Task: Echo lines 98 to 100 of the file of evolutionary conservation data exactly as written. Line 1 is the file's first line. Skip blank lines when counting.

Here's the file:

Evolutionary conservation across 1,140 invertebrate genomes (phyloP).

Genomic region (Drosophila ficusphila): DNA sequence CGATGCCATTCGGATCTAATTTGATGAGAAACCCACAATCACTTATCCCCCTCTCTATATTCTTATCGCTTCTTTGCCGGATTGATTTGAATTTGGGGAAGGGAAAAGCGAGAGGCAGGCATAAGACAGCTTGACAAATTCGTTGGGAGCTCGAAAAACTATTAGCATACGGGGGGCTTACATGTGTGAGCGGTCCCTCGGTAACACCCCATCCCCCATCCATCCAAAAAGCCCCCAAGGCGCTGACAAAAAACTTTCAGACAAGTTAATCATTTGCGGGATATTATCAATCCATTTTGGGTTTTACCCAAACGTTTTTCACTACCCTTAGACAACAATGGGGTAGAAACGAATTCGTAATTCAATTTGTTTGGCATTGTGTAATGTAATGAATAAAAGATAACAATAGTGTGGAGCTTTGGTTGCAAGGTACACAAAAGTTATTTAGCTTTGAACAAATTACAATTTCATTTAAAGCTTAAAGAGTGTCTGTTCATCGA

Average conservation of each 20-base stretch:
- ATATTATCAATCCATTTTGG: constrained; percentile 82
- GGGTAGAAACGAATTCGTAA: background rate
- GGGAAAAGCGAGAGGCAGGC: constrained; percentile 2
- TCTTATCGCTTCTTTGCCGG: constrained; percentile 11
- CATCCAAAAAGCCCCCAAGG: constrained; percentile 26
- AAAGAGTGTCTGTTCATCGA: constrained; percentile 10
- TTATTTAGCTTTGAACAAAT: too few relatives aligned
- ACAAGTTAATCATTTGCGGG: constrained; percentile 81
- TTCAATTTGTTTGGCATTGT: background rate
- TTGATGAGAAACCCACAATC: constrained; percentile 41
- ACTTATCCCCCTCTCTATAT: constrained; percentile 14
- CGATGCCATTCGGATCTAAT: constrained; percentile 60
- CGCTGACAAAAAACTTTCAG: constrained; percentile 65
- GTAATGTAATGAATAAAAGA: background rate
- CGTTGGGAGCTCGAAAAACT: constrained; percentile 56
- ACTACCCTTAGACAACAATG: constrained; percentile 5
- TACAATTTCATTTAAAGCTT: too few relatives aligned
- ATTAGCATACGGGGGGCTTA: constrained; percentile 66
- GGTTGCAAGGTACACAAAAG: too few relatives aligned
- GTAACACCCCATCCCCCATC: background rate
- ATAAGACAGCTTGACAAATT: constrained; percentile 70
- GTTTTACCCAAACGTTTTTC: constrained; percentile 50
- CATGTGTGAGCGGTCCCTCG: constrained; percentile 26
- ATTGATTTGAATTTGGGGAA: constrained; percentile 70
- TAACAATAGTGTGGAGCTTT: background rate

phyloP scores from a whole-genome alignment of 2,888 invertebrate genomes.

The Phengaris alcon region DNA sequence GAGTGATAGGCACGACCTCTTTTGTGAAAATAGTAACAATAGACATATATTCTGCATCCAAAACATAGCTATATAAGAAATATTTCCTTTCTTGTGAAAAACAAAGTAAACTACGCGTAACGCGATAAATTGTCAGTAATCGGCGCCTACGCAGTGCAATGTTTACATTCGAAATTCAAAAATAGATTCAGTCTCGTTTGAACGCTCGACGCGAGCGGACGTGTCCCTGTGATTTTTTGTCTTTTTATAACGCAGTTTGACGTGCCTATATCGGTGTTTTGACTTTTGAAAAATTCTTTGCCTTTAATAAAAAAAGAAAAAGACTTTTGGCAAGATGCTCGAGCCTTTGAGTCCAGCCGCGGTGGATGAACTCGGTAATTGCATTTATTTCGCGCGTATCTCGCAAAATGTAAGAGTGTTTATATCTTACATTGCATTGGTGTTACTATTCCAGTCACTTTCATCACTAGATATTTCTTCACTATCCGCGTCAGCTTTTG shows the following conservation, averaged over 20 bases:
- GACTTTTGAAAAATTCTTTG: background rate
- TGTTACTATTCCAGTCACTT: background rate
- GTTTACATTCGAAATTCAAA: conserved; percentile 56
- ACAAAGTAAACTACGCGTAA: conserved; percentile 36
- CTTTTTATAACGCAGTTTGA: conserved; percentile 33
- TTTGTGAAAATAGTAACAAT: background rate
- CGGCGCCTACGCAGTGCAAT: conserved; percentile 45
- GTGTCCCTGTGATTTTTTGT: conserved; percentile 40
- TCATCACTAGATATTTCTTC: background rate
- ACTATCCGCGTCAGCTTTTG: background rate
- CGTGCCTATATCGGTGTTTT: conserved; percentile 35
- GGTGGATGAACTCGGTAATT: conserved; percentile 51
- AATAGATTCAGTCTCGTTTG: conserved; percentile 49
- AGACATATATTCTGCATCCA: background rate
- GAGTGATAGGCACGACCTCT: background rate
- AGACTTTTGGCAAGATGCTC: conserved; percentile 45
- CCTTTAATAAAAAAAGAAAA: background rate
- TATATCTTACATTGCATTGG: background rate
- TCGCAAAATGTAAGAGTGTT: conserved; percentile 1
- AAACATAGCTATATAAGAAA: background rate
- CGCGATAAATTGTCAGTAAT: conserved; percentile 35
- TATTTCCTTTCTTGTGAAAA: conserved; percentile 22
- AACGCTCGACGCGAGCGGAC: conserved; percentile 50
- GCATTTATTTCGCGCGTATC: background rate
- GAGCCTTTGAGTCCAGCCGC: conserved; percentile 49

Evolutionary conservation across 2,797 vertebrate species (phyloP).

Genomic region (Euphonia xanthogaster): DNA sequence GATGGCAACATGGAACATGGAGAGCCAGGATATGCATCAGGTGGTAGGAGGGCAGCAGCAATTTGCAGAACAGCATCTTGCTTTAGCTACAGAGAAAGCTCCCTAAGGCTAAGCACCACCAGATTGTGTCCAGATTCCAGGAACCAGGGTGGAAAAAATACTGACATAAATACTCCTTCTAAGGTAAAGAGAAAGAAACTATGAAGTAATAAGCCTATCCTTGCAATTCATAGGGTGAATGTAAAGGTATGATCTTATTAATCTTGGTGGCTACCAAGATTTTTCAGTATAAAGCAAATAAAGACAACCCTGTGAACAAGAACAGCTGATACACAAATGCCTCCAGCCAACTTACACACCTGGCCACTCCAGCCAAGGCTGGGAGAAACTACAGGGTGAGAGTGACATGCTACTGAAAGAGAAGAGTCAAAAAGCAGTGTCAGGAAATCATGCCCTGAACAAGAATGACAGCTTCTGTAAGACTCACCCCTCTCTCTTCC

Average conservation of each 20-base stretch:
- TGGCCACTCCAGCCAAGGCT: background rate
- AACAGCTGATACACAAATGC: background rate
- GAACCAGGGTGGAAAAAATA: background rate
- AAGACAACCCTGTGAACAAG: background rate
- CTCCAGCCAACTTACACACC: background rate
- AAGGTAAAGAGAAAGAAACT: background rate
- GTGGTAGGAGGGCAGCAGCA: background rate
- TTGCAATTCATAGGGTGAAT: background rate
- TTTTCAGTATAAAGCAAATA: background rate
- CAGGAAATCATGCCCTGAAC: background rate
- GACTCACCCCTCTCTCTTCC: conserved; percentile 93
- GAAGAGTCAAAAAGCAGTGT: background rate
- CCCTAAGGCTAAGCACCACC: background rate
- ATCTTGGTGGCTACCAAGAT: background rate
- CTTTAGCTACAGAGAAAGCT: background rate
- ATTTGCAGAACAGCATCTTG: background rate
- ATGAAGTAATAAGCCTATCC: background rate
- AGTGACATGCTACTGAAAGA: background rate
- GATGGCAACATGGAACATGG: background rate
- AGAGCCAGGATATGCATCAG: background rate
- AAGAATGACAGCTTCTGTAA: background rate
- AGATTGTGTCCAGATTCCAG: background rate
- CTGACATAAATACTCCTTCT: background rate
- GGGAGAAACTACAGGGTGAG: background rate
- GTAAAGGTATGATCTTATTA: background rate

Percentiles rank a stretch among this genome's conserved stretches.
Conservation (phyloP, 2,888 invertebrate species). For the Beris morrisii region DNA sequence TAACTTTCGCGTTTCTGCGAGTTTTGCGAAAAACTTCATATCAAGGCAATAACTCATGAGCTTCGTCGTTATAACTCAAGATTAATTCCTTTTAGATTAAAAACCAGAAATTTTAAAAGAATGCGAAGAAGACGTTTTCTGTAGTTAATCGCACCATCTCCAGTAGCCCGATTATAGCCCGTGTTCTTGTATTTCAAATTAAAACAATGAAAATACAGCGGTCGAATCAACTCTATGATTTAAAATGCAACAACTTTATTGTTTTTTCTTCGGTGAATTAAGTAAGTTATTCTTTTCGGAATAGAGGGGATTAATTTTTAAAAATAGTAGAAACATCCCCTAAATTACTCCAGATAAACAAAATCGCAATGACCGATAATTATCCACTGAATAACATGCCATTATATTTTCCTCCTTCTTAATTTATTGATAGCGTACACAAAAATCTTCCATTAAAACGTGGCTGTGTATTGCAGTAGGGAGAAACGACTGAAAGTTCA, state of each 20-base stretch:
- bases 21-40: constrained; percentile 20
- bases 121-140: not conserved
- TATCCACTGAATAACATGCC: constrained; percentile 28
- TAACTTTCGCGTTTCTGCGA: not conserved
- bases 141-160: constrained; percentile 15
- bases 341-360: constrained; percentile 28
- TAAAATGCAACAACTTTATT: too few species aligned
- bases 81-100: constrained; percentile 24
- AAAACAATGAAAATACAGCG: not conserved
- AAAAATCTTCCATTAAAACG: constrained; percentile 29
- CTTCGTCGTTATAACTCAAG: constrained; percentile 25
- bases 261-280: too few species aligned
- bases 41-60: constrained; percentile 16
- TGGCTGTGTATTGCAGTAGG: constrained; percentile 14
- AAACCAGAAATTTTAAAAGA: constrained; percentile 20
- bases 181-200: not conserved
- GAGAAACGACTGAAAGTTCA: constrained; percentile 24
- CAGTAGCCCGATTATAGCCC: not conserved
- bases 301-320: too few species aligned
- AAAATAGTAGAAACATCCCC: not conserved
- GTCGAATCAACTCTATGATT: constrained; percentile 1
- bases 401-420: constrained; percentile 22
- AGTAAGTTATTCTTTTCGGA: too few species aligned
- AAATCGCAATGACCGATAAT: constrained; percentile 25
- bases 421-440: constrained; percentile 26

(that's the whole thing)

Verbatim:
- bases 41-60: constrained; percentile 16
- TGGCTGTGTATTGCAGTAGG: constrained; percentile 14
- AAACCAGAAATTTTAAAAGA: constrained; percentile 20